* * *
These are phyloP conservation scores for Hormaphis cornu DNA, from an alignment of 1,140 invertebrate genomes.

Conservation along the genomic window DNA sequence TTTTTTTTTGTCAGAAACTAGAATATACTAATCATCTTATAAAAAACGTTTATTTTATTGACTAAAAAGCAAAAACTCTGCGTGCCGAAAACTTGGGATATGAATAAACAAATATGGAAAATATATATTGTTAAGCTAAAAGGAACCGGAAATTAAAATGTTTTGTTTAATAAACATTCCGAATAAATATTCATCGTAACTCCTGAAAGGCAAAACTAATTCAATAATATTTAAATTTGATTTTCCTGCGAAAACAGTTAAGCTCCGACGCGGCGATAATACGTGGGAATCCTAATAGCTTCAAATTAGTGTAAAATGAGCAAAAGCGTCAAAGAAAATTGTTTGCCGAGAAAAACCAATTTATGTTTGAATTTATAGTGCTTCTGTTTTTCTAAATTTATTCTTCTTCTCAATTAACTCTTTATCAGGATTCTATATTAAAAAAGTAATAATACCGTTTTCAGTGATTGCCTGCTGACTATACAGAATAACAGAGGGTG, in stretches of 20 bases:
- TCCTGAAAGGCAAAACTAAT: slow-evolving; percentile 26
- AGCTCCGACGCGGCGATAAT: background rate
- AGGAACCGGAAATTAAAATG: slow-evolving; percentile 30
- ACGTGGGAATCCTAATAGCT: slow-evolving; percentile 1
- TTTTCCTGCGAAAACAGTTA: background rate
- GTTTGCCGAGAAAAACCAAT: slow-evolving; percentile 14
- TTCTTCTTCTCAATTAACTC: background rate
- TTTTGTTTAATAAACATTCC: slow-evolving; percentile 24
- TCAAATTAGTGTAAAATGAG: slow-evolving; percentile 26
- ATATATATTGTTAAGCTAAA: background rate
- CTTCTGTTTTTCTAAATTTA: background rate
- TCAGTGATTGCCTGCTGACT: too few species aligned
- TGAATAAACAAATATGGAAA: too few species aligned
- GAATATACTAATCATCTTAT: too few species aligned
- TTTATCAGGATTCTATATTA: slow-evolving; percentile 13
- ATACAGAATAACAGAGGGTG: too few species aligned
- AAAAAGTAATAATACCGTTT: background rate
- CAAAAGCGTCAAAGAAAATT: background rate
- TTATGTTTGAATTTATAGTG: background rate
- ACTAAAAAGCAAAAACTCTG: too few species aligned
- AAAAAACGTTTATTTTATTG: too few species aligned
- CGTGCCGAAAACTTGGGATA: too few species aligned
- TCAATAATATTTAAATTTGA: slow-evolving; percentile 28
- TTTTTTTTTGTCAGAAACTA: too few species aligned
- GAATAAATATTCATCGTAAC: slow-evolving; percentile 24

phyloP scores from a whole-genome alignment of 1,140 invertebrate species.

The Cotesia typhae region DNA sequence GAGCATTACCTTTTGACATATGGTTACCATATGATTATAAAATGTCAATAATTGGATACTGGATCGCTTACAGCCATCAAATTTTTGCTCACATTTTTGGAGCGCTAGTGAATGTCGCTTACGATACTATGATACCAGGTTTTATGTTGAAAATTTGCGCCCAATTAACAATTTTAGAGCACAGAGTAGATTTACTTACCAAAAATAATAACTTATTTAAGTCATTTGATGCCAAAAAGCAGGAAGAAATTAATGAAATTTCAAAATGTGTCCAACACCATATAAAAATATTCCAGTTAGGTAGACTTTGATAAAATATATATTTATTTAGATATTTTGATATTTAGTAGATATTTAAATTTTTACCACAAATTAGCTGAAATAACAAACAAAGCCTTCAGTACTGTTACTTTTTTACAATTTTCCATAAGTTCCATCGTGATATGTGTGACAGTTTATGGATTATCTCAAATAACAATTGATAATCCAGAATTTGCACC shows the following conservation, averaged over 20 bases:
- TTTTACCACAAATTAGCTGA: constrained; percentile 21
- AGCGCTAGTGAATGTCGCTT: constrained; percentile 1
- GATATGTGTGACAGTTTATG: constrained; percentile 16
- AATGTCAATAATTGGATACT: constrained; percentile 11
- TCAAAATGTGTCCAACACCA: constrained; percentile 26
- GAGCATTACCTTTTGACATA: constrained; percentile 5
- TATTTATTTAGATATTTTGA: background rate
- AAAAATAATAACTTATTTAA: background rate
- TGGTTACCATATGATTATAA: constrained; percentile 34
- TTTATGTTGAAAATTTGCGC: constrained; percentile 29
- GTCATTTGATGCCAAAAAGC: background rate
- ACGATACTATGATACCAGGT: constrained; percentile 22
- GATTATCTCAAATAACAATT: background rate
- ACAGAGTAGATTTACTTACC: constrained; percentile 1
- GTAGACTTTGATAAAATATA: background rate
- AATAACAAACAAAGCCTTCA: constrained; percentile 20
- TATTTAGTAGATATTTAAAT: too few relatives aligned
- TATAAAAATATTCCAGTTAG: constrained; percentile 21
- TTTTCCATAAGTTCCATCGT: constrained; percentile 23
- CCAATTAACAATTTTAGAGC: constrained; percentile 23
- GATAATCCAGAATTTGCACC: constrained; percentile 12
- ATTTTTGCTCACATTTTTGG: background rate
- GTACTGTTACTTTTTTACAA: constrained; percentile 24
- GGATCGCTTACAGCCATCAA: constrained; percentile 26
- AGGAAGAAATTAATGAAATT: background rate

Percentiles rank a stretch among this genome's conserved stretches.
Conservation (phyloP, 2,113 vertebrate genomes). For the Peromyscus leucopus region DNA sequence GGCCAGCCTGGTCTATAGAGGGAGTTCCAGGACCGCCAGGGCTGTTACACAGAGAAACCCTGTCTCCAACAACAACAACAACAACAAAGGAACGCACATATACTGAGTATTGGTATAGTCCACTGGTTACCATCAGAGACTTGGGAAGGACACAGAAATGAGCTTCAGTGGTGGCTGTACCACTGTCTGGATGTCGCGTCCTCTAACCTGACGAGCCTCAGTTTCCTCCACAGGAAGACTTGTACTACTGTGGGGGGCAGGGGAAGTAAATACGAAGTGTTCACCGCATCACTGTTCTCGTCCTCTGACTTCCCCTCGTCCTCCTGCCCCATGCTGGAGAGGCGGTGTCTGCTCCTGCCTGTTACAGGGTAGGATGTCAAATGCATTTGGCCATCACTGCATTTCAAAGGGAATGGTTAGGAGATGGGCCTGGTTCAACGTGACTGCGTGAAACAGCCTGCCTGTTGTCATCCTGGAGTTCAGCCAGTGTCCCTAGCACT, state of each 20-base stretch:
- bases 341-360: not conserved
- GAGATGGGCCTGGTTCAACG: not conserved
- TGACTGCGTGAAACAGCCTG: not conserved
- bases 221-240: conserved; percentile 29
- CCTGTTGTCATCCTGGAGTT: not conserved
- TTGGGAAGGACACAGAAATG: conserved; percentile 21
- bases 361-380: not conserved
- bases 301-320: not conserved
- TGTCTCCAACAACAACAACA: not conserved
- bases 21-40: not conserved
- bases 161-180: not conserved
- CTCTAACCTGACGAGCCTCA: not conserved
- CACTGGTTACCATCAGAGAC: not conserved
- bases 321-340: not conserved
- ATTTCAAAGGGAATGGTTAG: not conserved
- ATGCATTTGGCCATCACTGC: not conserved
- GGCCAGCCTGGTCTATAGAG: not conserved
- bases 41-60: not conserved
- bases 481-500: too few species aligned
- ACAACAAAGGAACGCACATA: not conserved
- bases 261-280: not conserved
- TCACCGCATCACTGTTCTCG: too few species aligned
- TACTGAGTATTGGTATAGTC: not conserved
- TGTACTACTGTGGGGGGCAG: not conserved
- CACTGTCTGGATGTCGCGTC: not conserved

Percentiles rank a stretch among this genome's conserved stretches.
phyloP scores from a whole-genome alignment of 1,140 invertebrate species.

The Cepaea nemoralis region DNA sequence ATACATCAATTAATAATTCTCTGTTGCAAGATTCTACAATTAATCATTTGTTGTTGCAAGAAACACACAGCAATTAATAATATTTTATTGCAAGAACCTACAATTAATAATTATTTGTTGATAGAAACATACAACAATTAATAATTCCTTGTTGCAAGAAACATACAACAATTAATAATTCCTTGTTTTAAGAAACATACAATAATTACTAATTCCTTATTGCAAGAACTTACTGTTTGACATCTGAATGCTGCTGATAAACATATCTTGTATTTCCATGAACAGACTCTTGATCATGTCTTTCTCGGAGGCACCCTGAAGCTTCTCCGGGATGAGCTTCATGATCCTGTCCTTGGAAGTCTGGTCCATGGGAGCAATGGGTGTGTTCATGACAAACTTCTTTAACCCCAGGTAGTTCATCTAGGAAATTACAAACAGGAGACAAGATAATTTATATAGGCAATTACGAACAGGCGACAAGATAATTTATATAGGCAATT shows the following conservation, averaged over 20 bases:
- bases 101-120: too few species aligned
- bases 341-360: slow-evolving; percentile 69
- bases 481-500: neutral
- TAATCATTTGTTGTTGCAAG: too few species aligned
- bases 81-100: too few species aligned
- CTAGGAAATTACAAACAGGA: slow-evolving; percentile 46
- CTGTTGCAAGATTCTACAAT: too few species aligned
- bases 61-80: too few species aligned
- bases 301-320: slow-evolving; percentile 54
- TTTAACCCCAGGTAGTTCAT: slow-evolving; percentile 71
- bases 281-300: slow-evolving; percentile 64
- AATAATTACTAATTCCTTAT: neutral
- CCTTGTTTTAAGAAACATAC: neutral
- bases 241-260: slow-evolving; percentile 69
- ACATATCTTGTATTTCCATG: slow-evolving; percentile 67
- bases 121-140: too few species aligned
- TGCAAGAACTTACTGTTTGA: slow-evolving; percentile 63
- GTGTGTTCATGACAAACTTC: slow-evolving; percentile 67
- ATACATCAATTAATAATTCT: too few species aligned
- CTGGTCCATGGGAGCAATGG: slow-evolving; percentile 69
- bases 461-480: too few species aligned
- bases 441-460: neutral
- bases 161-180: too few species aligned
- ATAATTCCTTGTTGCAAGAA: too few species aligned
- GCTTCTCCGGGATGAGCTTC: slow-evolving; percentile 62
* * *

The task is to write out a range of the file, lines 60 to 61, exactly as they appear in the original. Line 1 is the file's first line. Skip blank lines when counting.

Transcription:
- bases 221-240: conserved; percentile 29
- CCTGTTGTCATCCTGGAGTT: not conserved